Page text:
Posts Tagged ‘Pacific Ocean’

September 2009 – The 93 mile long California State Highway One, stretching from Orange County (South) to Leggett, Northern California is an ideal way to appreciate nature’s bounty at its pristine best. This  3 D nature package, salubriously stenciled with towering Redwoods and Cypress, steep cliffs, verdant valleys and varied flora and fauna, is at its alluring best between Los Angeles and San Francisco. To get most of this spectacular view cruise leisurely (traffic permitting) watching the azure skies cuddle the Pacific Ocean.

The Route:  We arrived in San Diego a day earlier to leave our footprints in the Gas Lamp District, Old Town and Balboa, the Spanish architecture inspired Park that houses the San Diego Zoo. From here drove down to La Jolla, a fascinating and upscale beach town set amidst ragged coast line, beaches and bluffs. The town lives up to its Spanish moniker ‘The Jewel’ as one walks down Prospect Street enjoying European veneer with Californian vivre of gourmet restaurants, art galleries and elite stores setting the tenor of the on going CA-1 drive.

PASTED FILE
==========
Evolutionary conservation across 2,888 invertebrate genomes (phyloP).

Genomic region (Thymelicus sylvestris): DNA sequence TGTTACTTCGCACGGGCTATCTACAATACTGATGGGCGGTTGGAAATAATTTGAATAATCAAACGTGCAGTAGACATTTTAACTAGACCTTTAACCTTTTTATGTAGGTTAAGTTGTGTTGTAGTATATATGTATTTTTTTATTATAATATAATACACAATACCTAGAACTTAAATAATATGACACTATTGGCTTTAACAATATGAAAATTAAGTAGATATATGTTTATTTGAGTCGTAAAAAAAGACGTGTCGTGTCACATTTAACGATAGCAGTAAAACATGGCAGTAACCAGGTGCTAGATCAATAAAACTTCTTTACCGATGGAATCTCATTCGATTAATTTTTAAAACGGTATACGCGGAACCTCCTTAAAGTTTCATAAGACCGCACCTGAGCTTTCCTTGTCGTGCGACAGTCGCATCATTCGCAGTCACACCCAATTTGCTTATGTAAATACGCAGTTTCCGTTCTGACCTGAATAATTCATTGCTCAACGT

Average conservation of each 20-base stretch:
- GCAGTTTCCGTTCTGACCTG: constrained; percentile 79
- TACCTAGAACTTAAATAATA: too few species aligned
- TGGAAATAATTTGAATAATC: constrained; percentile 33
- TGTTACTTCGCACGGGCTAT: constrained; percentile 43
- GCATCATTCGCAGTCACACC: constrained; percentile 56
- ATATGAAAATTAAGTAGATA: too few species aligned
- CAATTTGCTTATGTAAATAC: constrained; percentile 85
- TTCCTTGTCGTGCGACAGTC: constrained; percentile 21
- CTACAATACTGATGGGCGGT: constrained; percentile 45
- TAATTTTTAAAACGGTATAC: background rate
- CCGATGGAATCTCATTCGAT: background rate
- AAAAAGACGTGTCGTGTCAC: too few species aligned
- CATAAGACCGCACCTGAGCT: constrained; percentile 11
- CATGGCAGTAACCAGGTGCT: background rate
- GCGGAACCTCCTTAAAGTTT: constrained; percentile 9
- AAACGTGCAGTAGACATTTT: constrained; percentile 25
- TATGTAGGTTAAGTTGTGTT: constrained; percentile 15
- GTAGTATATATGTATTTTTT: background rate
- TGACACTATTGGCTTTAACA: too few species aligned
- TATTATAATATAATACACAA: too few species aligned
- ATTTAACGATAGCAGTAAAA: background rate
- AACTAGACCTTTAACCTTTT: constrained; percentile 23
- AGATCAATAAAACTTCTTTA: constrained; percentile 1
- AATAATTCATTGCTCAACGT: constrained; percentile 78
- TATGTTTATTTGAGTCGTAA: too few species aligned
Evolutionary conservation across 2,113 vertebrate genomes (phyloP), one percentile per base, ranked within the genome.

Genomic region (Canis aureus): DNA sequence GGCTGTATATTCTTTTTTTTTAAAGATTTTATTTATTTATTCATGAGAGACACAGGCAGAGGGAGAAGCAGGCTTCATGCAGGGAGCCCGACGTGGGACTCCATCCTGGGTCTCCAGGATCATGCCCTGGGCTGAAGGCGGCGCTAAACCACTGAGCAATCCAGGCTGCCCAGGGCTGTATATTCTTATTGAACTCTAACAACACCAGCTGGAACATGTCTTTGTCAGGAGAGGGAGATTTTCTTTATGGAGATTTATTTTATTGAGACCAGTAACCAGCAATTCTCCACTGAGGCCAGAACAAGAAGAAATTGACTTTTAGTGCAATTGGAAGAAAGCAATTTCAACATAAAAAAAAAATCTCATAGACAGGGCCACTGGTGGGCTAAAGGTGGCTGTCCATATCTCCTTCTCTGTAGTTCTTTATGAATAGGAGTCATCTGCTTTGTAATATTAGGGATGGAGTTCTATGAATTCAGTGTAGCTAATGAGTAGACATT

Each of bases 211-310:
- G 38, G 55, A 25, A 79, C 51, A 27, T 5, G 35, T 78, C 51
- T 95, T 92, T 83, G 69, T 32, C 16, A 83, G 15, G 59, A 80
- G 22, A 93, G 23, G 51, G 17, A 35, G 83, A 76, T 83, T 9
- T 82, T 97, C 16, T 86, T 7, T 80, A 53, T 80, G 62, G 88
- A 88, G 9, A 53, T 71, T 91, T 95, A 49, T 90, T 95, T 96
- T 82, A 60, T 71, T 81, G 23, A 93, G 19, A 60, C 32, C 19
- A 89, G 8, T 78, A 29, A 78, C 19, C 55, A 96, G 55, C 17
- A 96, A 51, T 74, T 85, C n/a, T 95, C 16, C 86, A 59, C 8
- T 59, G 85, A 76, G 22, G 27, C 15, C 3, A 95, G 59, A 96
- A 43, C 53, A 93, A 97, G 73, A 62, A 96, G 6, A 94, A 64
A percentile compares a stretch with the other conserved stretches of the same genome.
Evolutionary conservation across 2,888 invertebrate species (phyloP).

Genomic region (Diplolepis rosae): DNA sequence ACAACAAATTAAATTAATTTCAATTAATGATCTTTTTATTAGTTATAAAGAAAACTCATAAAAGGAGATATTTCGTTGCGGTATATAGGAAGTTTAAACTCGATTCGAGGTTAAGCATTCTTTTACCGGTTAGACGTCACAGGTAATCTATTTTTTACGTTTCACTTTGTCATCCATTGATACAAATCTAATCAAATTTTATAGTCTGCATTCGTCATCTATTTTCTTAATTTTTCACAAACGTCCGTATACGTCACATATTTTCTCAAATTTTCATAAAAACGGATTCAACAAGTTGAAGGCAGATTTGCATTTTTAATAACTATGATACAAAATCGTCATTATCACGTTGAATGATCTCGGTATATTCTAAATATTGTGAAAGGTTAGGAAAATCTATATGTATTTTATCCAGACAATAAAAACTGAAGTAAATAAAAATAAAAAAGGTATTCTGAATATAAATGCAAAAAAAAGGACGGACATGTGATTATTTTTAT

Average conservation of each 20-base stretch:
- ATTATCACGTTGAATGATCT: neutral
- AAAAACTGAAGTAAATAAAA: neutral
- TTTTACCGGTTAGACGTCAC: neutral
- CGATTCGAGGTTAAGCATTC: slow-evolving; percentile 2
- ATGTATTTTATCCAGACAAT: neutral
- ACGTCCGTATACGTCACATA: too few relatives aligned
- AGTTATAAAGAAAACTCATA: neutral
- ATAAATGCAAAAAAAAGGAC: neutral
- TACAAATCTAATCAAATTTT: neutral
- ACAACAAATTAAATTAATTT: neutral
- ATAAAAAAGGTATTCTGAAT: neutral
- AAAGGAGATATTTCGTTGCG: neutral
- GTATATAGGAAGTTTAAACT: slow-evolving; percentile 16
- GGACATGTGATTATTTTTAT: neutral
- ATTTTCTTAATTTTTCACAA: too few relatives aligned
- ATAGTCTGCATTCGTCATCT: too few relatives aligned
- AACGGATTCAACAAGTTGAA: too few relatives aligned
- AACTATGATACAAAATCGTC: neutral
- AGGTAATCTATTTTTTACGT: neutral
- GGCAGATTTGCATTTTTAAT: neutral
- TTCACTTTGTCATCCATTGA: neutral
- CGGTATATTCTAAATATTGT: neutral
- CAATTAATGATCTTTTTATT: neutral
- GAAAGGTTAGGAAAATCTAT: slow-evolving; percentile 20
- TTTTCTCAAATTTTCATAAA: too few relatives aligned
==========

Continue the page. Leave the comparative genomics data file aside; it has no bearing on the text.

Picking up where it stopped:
It was time to move on and followed Interstate 5  transiting Oceanside, Santa Ana, Los Angeles, Oxnard and Santa Barbara towards San Luis Obispo. The interesting feature of Highways 101 and I-5 is that at places they revert into El Camino Real or Old Footpath or Kings Highway that at one time connected Mexican and Spanish Outposts and Missions, pueblos and presidios. This ‘ancient’ route started from San Diego (now Presidio Park) right through to San Jose and San Francisco (Market and Third Streets) and is distinguishable by the iron bells hung on shepherd’s crook or “Franciscan walking stick” shaped supports. The bells, nearly 450 in number, worked as road signs and the first bell was unveiled on August 15, 1906 at the Plaza Church near Olvera Street Pueblo, Los Angeles. We counted a few till we reached San Luis Obispo and connected to CA-1. Our overnight halt was San Simeon, located midway between Los Angeles and San Francisco (either way), about 40 miles from Los Angeles. It was past 9 p.m. and a lonely drive with occasional headlights assuring that we were on the right road. We had booked at Day’s Inn and next day woke up to a typical California day,bright and carefree, and retraced our steps to Cambria that turned out a picture book holiday town with the towering Monterey pines framing an effervescent coastline.  A deserted Main Street greeted us, it was 8.30 in the morning and the only two stores open were a real estate office and a gift shop. Purchased ‘Cambria’ sweat-shirts and by-passed the real estate office and expectant looks of sales person. Colored storefronts and Victorian houses vie for attention from between newer houses built on hill slopes.  Drove back to San Simeon, a one street town with motels, a fairly reasonable beach, warehouses and the Hearst Castle the reason for the town’s attraction. The all engulfing  fog added a touch of mystery to the surrounding hills, farms and even the Castle. From up close there was nothing illusory about ‘The Enchanted Hill’ which is now a State Historic landmark and the best way to see the Castle is to take a guided tours offering glimpses into opulent environs.